There’s an understandable inclination to blame health-related industries, for encouraging us to buy our loved ones a full body scan for Christmas (presumably to tell them how much we’d rather they didn’t pop their clogs right now), or for promoting vitamins to improve children’s academic performance, or for generally exaggerating our risk of ills and our need for pills. Carl Elliot’s account of how the desire to be ‘better than well’ has been cultivated in 21st Century America is a discomfiting account of this medicalisation of consumer culture, from aggressive marketing campaigns for anti-depressants to the promotion of self-fulfilment through cosmetic surgery. But his account also makes you wonder whether commercial messages are really the top and bottom of it all. While the marketing of health to the hypochondriac nation has certainly been innovative, Elliot sees our responsiveness to it as emerging from a ‘radically individualistic society’ in which ‘meaning is increasingly found in private rather than public life’ (1). Our bodies and lifestyles have become the objects of our need for fulfilment or liberation. Advertising and popular writing about health is responding to what we seek as much as it is suggestive.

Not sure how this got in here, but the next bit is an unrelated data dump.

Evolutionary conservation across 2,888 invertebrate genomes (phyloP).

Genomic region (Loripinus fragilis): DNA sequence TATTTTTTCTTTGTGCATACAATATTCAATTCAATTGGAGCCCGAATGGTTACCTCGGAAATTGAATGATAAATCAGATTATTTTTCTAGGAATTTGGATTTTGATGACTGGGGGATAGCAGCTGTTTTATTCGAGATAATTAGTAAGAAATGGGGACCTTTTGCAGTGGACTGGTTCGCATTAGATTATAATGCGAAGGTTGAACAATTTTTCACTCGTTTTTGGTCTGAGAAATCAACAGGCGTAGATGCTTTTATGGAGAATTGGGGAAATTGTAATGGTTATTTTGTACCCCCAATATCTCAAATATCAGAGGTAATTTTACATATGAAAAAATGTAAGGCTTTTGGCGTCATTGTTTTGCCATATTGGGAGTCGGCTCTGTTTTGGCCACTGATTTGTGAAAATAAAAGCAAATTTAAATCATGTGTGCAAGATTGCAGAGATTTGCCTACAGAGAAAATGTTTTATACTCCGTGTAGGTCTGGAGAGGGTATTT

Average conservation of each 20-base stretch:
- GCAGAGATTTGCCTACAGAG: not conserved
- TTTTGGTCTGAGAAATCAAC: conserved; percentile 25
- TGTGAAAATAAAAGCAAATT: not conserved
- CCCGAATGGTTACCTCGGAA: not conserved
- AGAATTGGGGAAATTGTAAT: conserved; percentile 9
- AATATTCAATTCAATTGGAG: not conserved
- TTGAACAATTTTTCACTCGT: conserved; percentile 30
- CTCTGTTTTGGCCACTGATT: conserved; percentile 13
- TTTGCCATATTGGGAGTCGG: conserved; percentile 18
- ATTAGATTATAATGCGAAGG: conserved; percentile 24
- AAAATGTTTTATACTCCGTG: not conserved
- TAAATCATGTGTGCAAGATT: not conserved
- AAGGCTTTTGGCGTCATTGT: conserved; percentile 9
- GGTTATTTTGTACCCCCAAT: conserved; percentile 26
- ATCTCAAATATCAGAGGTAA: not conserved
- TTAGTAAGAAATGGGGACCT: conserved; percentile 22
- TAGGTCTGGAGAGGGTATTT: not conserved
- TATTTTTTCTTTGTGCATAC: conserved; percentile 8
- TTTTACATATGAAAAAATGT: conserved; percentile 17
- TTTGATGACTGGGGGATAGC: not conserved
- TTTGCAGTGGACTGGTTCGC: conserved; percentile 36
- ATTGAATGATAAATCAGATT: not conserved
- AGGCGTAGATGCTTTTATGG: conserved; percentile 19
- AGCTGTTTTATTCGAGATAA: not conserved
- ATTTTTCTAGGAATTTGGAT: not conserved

Perhaps then, as some columnists and commentators have implied, it’s just that we should toughen up and stop seeking all this quasi-medical attention. We are told that the expectation of good health has made us neurotic. We aren’t as robust as sixty years ago when we might have felt awkward queuing to see the doctor about our food intolerance ‘results’ behind someone who had had his legs blown off. We are now a nation obsessed with our bowels and bumpy bits, indulging in the guilty pleasure of a meat-feast pizza then seeking penance with the cholesterol kit. But why should it follow that a healthier population must be more obsessed with health?